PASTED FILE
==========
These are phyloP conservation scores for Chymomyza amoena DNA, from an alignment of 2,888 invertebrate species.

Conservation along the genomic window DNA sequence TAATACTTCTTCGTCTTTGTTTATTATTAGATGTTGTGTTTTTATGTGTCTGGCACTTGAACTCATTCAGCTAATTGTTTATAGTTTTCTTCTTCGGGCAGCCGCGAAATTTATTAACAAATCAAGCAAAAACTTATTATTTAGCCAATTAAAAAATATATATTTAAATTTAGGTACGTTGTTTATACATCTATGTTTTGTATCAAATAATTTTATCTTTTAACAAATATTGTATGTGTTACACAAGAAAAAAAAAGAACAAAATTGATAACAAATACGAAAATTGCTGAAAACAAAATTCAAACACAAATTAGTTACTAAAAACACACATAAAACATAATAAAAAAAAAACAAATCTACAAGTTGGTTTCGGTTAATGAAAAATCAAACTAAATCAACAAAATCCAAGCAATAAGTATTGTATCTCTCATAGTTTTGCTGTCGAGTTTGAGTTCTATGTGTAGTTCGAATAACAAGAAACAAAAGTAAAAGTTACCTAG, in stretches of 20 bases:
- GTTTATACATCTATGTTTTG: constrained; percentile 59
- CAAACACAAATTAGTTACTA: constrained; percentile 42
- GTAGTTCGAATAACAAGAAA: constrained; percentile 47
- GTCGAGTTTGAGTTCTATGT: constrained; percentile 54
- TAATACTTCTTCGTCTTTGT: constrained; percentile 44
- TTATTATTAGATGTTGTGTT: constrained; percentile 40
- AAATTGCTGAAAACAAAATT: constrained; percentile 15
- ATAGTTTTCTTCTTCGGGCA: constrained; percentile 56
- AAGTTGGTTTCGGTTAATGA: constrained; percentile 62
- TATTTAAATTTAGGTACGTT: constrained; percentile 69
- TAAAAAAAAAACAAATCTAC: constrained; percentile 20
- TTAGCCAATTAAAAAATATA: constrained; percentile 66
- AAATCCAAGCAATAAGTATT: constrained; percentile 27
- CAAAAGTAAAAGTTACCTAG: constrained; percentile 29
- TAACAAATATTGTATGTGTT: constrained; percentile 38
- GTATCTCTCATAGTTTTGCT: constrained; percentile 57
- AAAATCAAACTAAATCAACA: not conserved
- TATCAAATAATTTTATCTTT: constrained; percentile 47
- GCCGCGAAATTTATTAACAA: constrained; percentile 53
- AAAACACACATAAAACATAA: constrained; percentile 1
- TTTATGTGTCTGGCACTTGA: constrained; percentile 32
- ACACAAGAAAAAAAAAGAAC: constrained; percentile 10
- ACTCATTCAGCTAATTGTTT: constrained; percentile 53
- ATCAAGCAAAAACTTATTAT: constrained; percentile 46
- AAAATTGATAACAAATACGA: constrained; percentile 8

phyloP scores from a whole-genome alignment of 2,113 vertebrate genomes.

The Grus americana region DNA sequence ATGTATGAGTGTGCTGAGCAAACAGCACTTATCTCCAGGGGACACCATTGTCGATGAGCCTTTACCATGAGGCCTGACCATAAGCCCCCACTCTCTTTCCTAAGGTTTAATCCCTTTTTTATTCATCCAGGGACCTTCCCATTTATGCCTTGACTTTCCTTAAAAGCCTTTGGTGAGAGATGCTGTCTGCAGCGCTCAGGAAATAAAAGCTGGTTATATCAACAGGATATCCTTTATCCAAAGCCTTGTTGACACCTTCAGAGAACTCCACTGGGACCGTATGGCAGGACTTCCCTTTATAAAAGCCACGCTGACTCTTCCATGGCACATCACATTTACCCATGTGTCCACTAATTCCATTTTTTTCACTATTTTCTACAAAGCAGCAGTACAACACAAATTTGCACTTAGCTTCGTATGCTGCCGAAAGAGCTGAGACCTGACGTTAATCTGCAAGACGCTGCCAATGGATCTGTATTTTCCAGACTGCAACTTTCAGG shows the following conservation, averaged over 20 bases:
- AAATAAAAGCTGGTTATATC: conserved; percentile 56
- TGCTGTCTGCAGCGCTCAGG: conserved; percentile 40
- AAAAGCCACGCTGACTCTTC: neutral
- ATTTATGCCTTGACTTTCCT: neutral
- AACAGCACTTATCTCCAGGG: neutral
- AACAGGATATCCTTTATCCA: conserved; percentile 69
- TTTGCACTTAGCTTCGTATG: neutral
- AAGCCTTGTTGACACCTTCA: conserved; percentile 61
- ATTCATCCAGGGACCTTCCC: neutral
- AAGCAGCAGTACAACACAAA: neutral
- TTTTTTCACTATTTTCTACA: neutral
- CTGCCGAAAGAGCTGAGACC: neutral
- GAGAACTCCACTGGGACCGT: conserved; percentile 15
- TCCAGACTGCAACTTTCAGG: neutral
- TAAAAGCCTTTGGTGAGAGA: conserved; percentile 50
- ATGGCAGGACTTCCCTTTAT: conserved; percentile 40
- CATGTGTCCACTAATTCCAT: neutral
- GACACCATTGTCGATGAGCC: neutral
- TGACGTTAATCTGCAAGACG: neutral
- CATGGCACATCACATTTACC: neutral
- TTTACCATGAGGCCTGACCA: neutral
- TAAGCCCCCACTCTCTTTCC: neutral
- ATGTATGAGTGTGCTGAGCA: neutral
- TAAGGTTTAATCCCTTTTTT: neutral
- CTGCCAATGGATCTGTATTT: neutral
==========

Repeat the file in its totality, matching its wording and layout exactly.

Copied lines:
These are phyloP conservation scores for Chymomyza amoena DNA, from an alignment of 2,888 invertebrate species.

Conservation along the genomic window DNA sequence TAATACTTCTTCGTCTTTGTTTATTATTAGATGTTGTGTTTTTATGTGTCTGGCACTTGAACTCATTCAGCTAATTGTTTATAGTTTTCTTCTTCGGGCAGCCGCGAAATTTATTAACAAATCAAGCAAAAACTTATTATTTAGCCAATTAAAAAATATATATTTAAATTTAGGTACGTTGTTTATACATCTATGTTTTGTATCAAATAATTTTATCTTTTAACAAATATTGTATGTGTTACACAAGAAAAAAAAAGAACAAAATTGATAACAAATACGAAAATTGCTGAAAACAAAATTCAAACACAAATTAGTTACTAAAAACACACATAAAACATAATAAAAAAAAAACAAATCTACAAGTTGGTTTCGGTTAATGAAAAATCAAACTAAATCAACAAAATCCAAGCAATAAGTATTGTATCTCTCATAGTTTTGCTGTCGAGTTTGAGTTCTATGTGTAGTTCGAATAACAAGAAACAAAAGTAAAAGTTACCTAG, in stretches of 20 bases:
- GTTTATACATCTATGTTTTG: constrained; percentile 59
- CAAACACAAATTAGTTACTA: constrained; percentile 42
- GTAGTTCGAATAACAAGAAA: constrained; percentile 47
- GTCGAGTTTGAGTTCTATGT: constrained; percentile 54
- TAATACTTCTTCGTCTTTGT: constrained; percentile 44
- TTATTATTAGATGTTGTGTT: constrained; percentile 40
- AAATTGCTGAAAACAAAATT: constrained; percentile 15
- ATAGTTTTCTTCTTCGGGCA: constrained; percentile 56
- AAGTTGGTTTCGGTTAATGA: constrained; percentile 62
- TATTTAAATTTAGGTACGTT: constrained; percentile 69
- TAAAAAAAAAACAAATCTAC: constrained; percentile 20
- TTAGCCAATTAAAAAATATA: constrained; percentile 66
- AAATCCAAGCAATAAGTATT: constrained; percentile 27
- CAAAAGTAAAAGTTACCTAG: constrained; percentile 29
- TAACAAATATTGTATGTGTT: constrained; percentile 38
- GTATCTCTCATAGTTTTGCT: constrained; percentile 57
- AAAATCAAACTAAATCAACA: not conserved
- TATCAAATAATTTTATCTTT: constrained; percentile 47
- GCCGCGAAATTTATTAACAA: constrained; percentile 53
- AAAACACACATAAAACATAA: constrained; percentile 1
- TTTATGTGTCTGGCACTTGA: constrained; percentile 32
- ACACAAGAAAAAAAAAGAAC: constrained; percentile 10
- ACTCATTCAGCTAATTGTTT: constrained; percentile 53
- ATCAAGCAAAAACTTATTAT: constrained; percentile 46
- AAAATTGATAACAAATACGA: constrained; percentile 8

phyloP scores from a whole-genome alignment of 2,113 vertebrate genomes.

The Grus americana region DNA sequence ATGTATGAGTGTGCTGAGCAAACAGCACTTATCTCCAGGGGACACCATTGTCGATGAGCCTTTACCATGAGGCCTGACCATAAGCCCCCACTCTCTTTCCTAAGGTTTAATCCCTTTTTTATTCATCCAGGGACCTTCCCATTTATGCCTTGACTTTCCTTAAAAGCCTTTGGTGAGAGATGCTGTCTGCAGCGCTCAGGAAATAAAAGCTGGTTATATCAACAGGATATCCTTTATCCAAAGCCTTGTTGACACCTTCAGAGAACTCCACTGGGACCGTATGGCAGGACTTCCCTTTATAAAAGCCACGCTGACTCTTCCATGGCACATCACATTTACCCATGTGTCCACTAATTCCATTTTTTTCACTATTTTCTACAAAGCAGCAGTACAACACAAATTTGCACTTAGCTTCGTATGCTGCCGAAAGAGCTGAGACCTGACGTTAATCTGCAAGACGCTGCCAATGGATCTGTATTTTCCAGACTGCAACTTTCAGG shows the following conservation, averaged over 20 bases:
- AAATAAAAGCTGGTTATATC: conserved; percentile 56
- TGCTGTCTGCAGCGCTCAGG: conserved; percentile 40
- AAAAGCCACGCTGACTCTTC: neutral
- ATTTATGCCTTGACTTTCCT: neutral
- AACAGCACTTATCTCCAGGG: neutral
- AACAGGATATCCTTTATCCA: conserved; percentile 69
- TTTGCACTTAGCTTCGTATG: neutral
- AAGCCTTGTTGACACCTTCA: conserved; percentile 61
- ATTCATCCAGGGACCTTCCC: neutral
- AAGCAGCAGTACAACACAAA: neutral
- TTTTTTCACTATTTTCTACA: neutral
- CTGCCGAAAGAGCTGAGACC: neutral
- GAGAACTCCACTGGGACCGT: conserved; percentile 15
- TCCAGACTGCAACTTTCAGG: neutral
- TAAAAGCCTTTGGTGAGAGA: conserved; percentile 50
- ATGGCAGGACTTCCCTTTAT: conserved; percentile 40
- CATGTGTCCACTAATTCCAT: neutral
- GACACCATTGTCGATGAGCC: neutral
- TGACGTTAATCTGCAAGACG: neutral
- CATGGCACATCACATTTACC: neutral
- TTTACCATGAGGCCTGACCA: neutral
- TAAGCCCCCACTCTCTTTCC: neutral
- ATGTATGAGTGTGCTGAGCA: neutral
- TAAGGTTTAATCCCTTTTTT: neutral
- CTGCCAATGGATCTGTATTT: neutral